QPRTs vs IDGT sale-leasebacks
By Julius Giarmarco
Giarmarco, Mullins & Horton, P.C.
In our current low interest rate environment, the IDGT sale-leaseback may have an edge.
High-net-worth individuals looking to take advantage of the reduced market values of their residences and vacation homes often use a qualified personal residence trust (QPRT) to transfer the same to their children. A properly-structured QPRT freezes the value of the residence, resulting in significant estate tax savings. But in the current low interest rate environment, a sale and lease back with an intentionally-defective grantor trust (IDGT) may be more tax efficient. This article will compare the advantages and disadvantages of QPRTs to IDGT sale-leasebacks.
A QPRT is an irrevocable trust designed to hold a personal residence. The grantor retains the right to use and occupy the residence rent free for a fixed term of years. At the end of the term, the residence passes to the remainder beneficiaries (usually the grantor's children). A single taxpayer may create a QPRT for a primary residence and one for a vacation home, for a maximum of two QPRTs. A married couple may have three QPRTs: one spouse creates a QPRT for a primary residence and the first vacation home, and the other spouse creates a QPRT for the second vacation home.
The QPRT can give the grantor the option to lease the residence at the end of the rent-free term. If the grantor pays FMV rent, then there should be no adverse estate tax consequences. Moreover, if the QPRT is designed to be a grantor trust (more below), rent payments are not only gift tax free, but income tax free as well.
For gift tax purposes, the transfer of a residence to a QPRT is a gift of the future interest in the home to the remainder beneficiaries of the trust. The grantor must file a gift tax return (Form 709) for the year of transfer. The value of the gift is derived by first determining the fair market value of the residence (an independent appraisal is recommended), and then subtracting the value of the grantor's retained interest. The value of the retained interest is a function of the grantor's age, the length of the term, and the IRC Section 7520 discount rate (1.3 percent for May 2012). The longer the term and the higher the Section 7520 rate, the larger the value of the retained interest and, therefore, the smaller the value of the gift. The amount of the gift will usually be offset by the grantor's gift tax exemption ($5.12 million in 2012).
While a QPRT can be an excellent wealth transfer planning technique, it has its limitations. First, if the grantor dies before the rent-free term, the full value of the residence (valued at the date of the grantor's death) is included in the grantor's estate, but any gift tax exemption used is restored. Second, the grantor is prohibited from reacquiring the residence. Third, the grantor's generation-skipping transfer (GST) tax exemption cannot be allocated to the QPRT until after the rent-free term has expired. Finally, the remainder beneficiaries take a basis in the residence equal to the grantor's basis at the time of transfer.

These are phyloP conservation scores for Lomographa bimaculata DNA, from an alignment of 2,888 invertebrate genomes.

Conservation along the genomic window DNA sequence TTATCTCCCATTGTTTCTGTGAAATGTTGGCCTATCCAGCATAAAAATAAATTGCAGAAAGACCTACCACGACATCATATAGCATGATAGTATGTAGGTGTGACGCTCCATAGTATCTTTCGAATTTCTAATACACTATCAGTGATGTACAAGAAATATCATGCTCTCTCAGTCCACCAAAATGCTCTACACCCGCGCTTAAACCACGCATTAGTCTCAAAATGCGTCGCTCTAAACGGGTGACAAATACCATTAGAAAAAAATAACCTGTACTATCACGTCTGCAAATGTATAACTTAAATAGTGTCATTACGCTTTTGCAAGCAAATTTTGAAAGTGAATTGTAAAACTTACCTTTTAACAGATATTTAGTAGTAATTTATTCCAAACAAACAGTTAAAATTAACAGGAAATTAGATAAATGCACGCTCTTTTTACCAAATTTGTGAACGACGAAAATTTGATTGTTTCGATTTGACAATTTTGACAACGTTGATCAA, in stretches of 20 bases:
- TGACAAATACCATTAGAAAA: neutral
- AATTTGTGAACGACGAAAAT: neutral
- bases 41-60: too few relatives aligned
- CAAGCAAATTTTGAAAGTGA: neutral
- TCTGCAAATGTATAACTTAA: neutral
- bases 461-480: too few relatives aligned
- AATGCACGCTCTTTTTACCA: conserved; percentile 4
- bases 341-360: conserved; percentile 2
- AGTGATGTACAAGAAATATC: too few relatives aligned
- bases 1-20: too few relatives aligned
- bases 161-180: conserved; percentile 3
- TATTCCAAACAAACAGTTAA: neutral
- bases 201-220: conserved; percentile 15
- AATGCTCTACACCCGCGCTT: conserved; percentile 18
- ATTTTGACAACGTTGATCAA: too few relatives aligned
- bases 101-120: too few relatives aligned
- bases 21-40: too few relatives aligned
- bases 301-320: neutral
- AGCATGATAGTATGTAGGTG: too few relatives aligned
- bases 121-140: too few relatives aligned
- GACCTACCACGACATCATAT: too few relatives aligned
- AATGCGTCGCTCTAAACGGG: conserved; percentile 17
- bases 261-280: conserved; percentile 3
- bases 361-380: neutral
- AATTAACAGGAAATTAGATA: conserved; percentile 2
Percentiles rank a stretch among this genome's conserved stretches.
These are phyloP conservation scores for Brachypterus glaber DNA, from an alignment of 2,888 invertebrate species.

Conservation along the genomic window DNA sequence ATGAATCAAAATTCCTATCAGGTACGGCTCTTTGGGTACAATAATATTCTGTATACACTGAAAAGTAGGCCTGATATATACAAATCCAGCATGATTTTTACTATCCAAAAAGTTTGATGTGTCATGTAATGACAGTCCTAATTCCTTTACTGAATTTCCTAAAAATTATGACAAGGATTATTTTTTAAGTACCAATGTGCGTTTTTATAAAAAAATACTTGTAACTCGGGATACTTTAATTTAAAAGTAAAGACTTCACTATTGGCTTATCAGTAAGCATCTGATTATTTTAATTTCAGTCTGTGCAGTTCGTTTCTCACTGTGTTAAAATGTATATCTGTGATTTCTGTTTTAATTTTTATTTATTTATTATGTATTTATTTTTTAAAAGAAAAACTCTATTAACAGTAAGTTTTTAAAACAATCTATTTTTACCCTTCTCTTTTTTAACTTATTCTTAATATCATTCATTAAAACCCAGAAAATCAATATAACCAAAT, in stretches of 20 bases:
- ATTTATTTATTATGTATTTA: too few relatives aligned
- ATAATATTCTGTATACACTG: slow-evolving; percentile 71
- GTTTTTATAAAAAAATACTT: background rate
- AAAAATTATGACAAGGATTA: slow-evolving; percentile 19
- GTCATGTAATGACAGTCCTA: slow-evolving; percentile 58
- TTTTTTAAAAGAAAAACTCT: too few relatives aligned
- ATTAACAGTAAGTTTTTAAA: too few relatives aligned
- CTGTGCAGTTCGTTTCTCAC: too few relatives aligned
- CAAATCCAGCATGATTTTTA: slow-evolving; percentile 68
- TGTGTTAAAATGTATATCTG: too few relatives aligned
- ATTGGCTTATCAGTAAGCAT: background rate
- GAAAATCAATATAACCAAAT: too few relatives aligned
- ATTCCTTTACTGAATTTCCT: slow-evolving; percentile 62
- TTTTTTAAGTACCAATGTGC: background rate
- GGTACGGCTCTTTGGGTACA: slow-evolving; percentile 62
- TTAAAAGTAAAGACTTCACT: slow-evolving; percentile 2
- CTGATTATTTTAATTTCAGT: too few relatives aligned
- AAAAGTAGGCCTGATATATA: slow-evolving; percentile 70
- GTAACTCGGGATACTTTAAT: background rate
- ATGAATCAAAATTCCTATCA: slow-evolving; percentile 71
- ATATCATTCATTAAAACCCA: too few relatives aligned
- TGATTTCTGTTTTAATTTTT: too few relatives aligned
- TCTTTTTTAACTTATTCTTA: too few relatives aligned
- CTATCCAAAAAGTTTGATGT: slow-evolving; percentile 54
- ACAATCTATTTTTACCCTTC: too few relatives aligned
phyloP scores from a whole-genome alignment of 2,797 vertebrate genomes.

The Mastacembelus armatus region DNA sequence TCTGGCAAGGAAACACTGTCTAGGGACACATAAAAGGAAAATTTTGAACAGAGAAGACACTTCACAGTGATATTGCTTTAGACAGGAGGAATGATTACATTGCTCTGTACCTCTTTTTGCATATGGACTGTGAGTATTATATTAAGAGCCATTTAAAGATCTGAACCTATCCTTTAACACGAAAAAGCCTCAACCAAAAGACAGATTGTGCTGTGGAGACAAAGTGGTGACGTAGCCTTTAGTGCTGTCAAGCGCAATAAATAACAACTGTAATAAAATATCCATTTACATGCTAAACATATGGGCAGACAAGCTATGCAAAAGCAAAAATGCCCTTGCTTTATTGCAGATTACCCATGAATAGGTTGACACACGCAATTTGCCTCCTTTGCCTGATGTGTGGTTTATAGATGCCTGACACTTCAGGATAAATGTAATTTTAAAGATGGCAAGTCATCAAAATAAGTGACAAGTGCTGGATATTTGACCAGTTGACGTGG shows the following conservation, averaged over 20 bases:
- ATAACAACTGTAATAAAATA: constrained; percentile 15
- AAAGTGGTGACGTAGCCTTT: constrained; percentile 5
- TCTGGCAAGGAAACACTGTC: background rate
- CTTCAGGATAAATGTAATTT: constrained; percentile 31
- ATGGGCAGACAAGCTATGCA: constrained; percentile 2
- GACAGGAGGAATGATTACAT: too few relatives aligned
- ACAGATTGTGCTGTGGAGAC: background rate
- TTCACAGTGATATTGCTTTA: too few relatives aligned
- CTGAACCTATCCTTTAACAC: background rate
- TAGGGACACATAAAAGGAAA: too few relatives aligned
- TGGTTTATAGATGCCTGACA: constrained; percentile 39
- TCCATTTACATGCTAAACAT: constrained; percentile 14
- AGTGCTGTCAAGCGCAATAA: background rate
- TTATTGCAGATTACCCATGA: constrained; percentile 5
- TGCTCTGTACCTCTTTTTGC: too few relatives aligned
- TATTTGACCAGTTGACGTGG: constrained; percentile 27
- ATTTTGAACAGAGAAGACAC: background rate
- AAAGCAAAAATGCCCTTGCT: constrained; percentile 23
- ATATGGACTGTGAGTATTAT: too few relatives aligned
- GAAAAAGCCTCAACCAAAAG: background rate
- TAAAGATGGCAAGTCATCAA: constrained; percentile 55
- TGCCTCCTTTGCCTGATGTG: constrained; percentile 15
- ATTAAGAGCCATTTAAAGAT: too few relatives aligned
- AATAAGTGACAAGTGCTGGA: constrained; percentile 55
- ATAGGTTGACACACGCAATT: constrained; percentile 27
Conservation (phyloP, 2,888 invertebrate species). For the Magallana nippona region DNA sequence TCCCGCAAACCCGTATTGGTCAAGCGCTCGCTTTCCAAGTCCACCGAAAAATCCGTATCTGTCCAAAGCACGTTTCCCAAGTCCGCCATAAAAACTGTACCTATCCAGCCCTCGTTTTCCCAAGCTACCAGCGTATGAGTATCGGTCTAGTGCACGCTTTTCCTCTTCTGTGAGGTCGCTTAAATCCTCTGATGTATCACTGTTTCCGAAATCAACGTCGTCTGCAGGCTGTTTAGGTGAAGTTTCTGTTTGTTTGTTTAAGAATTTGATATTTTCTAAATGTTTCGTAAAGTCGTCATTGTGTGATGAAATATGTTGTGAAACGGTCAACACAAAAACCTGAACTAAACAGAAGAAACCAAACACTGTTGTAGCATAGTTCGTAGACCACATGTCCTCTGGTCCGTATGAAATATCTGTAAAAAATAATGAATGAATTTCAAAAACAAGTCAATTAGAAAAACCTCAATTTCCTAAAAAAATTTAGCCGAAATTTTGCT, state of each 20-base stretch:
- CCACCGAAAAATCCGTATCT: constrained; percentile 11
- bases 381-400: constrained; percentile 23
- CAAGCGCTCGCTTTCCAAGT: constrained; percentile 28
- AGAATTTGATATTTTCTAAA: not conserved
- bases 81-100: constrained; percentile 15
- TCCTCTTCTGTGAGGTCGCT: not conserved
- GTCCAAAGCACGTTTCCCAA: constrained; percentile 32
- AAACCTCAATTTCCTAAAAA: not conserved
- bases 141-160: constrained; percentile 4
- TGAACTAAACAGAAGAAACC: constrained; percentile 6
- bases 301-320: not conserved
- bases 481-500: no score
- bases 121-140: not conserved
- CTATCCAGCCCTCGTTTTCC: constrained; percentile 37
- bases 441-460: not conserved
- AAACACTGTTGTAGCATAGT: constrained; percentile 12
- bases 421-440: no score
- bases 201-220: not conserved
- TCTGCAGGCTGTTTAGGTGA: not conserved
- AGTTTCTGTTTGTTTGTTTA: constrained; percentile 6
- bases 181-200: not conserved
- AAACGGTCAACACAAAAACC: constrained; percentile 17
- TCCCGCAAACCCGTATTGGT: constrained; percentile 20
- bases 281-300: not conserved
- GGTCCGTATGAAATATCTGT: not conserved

An IDGT is a trust that is "defective" solely for income tax purposes. For estate and GST tax purposes, transfers to IDGTs are completed gifts and, therefore, outside the grantor's estate. But, for income tax purposes, the grantor is treated as the owner of the IDGT. A key feature of an IDGT is including one or more trust provisions that will cause the trust to be a grantor trust for income tax purposes, yet not be included in the grantor's estate for estate tax purposes. The most commonly used grantor trust "trigger" is the grantor's power to reacquire trust property by substituting other property of equivalent value.
An installment sale to a grantor trust can provide valuable income, gift and estate tax benefits. If the assets sold produce a total return (income and appreciation) in excess of the interest rate on the note, substantial wealth can be removed from the seller’s gross estate — gift and estate tax free. Following is a summary of the basic structure of an IDGT sale-leaseback:
The grantor creates an IDGT for the benefit of his or her descendants. The trust can also be designed as a generation-skipping (dynasty) trust so that any trust assets remaining at a child’s death pass — estate tax free — to grandchildren (and possibly more remote descendants, depending upon state law).
The grantor makes a gift to the IDGT. For estate tax reasons this “seed” gift should be equal to at least 10 percent of the value of the residence to be sold to the trust. This gift will use up a portion of the grantor’s $5.12 million gift tax exemption (for 2012).